mately J.MOO to the oil company and
tldOO to Mr. Wright . The origin of
the lire seems shrouded in mystery.
The Southern Oregon Oil ConqianyV
drilling plant was the largest and most
expensive one put into operation in
the state and had iicrfuratcd the eartl
for a depth of very close to two thous
and feet when work was temporarily
susis nded several weeks ago. From
the beginning, the promises of finally
striking oil in paying quantities were
extra good and seepages and other ill
ideations of the presence of petroleum
gave the promoters of the cnternrisc
greatest faith in final success,
were drilling operations continued t
a sufficient depth. A few weeks agi
the comiKiuy had arranged with H.
Hersehberg, the banker cf Indi H iid
ence, to grant him some favorable eon
cession to prosecute dri 1 ling opcrat iom
io a uepin or v.rtHi or oUK) teet, mid it
.is c.vpccicn mat work would be re
sumed at the well in it few weeks.
i ne t in i re piant was destroyed except
ing the Poller and engine and the cast
ing in the well. Tidings.
No time in the History o the Oregon
state t-air has their been such a good
feeling among the agricultural classes
towards the sikcvss of the fair
exists at the present time. Every
section of the state sei ms to lie taking
an interest in the lair and nromis,' to
give it their In arty support. There are
i reasons for this awakening of the peo
ple to the siipjs.rt of the fair. One i
i the iiiaiinii nieut has worked hard and
faithfully tn make the fair as broad as
the state itself. The transportation
comiianics have come to their assitauee
and made vi ry liberal rates on hauling
exhibits of all kinds. Another is, the
people are begining to realize that it
is time to let the outside world know
of the wonderful resources of our state
and believe that the State Fair is the
j projvr place to meet the better class
(of home-seekers. This w ill make the
fair doubly valuable. It will give
' those who are looking for homes on
the Pad tic Coast all opportunity to
. e iu a body w hat our state can pro
dine, and when' it is produced, with
out traveling 1 ovi r the state at gn-at
expense. It w ill also give the exhibitor
tue best possibV opiHirtunlty of show-
ing Ills products, whether it be grains,
grass., fruits, vegetables, livestock,
minerals or luuuuf.ictun d goods.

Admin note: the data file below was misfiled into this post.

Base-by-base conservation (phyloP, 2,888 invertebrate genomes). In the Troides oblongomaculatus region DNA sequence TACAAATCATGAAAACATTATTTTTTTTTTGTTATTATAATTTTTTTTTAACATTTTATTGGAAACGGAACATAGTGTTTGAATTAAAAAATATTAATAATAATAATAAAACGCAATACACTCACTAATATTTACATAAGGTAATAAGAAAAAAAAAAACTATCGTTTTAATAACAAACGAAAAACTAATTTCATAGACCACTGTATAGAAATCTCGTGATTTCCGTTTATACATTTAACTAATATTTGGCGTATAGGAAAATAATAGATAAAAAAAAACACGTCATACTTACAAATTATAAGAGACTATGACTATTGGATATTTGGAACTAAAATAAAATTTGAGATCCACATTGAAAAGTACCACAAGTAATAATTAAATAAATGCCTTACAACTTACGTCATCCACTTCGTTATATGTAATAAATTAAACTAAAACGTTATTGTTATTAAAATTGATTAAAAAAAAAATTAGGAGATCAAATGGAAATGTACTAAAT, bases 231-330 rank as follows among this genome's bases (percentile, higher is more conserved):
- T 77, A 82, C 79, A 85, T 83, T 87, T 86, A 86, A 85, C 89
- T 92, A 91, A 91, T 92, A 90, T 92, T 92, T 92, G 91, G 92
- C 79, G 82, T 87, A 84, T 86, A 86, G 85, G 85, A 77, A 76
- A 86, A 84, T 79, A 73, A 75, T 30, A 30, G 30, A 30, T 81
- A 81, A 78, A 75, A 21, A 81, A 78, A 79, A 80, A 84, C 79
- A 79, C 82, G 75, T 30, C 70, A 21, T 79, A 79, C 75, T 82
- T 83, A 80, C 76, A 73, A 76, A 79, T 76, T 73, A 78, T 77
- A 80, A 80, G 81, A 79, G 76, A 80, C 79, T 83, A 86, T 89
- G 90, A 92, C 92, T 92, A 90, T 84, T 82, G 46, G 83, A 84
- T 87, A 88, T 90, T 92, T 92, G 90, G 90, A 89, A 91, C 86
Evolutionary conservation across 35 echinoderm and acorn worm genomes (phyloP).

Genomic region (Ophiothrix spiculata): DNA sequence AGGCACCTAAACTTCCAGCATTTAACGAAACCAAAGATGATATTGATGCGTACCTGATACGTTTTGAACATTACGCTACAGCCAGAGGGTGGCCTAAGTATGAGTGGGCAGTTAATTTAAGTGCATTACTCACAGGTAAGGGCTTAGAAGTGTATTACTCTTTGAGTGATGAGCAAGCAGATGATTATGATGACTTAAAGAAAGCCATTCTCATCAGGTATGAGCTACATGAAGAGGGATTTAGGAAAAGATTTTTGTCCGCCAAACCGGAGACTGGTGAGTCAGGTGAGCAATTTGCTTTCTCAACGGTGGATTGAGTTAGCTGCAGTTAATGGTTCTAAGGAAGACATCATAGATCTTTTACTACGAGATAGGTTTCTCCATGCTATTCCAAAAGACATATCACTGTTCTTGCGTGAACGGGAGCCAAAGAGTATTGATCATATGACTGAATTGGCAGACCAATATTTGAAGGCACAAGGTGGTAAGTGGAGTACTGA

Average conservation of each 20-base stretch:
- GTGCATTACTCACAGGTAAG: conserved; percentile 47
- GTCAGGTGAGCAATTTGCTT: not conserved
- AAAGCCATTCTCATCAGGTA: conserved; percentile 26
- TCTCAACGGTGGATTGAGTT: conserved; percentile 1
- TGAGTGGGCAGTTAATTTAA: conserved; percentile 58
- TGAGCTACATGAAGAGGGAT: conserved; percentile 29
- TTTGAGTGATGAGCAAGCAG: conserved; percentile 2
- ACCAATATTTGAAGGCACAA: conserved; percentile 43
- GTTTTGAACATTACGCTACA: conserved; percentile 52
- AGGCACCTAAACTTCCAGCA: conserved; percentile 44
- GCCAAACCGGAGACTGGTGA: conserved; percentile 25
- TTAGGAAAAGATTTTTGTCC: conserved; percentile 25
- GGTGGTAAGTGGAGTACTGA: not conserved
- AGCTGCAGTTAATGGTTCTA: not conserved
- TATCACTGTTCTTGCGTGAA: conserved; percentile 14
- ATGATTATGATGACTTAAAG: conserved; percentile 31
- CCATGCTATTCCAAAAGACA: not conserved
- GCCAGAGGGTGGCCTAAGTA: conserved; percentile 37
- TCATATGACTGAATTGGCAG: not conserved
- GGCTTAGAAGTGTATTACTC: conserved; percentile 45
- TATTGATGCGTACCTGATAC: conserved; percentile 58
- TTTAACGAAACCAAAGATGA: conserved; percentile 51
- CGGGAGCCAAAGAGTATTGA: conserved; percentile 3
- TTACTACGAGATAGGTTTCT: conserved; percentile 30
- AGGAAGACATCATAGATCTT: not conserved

. - .. ..
P.OCK MEN WANTED.
Good ruck men wanted at 1.7,1 to
..ooprrday. Board .'!. ''.i per week.
Call or addnss D. E. Morris,
Erowiislure, Ji.iImh Co., Civ.
A gixxl, sound draft horse weighing
about l.UM for yM n it jj
Pcnuv, four miles east of town.
"if: 'jf r
Vi'. f. . ilrTiV-lv jv 'il
G. P. Pharmacy ani
W.' F. KREMER. Propr.
There will oe a camp meeting of
the Seventh Day Adventists held in
Grants Pass from August the 14 to 21.
All are most cordially invited to come
and hear the glad tidings of great joy.
K. H. Norton.'
There came' to my place, one mile
west of town, July 3S, a black shoat
weighing abont BO pounds. Top of
right ear cut off and left ear split
twice. Owner can lave same by pay
ing costs. N. Reynolds.
On Saturday,;Ang. 2, th re strayed
from my place five miles south of
town, a black mare weighing about
1100 lbs. white spot on forehead,
branded with a circle bar on right
front'shoulder. Hud rope around neck
when last seen.
Finder please notify Mrs. W. J.
governs, Grants Pass, Ore.
A small, well selected stock of dry
goods, millinery and notions invoic
ing between I200 and $1,100 for wile
at a bargain or w ill exchange for resi
dence property in Giants Pass.
Call uiKin or address O. S. Brown.
Room 2 over Post Office.
DON'T FAIL TO TRY THIS.
Whenever an honest trial is given to
Electric Bitters for any trouble it is
recommended for a permanent cure
will surely be effected. It never fails
to tone the stomach, regulate the
kidneys and bowels, stimulate the
liver, invigorate the nerves and puri
fy the blood. It's a wondref ul tonic
for run-down systems. Ehctric Bit
ters positively cures Kidney and
Liver Troubles, Stomach Disorders,
Nervousness, Sleeplessness, Rheuma
tism, Neuralgia, and expels Malaria.
Satisfaction guaranteed by W. F.
Kremer. Only .10 cents.
The withdrawal of 500 square miles
in the Blue Mountains and their adja
cent ranges in this stale from sett le
nient iu order to create a forest re
serve, news of which has just spread
over the state, is reported to bo caus
ing considerable anxiety among sheep
ouin of southern Oregon who have been
id the habit of grazing their sheep
over the territory now taken from the
public domain, and the question of
whether or not they will be allowed
to continue running their sheep over
the grounds is agitating their minds.
Should it be found that fears along
this lino are well founded, protest up
on protest will be poured into Wash
ington, as the withdrawal of such a
great urea of country from the use of
sheep men nt one time would seriously
effect the wool growing industry
throughout the eastern lmrtion of the
A Minister's Mistake.
A city minister was recently handed a
notice to be read iiom his pulpit. Ac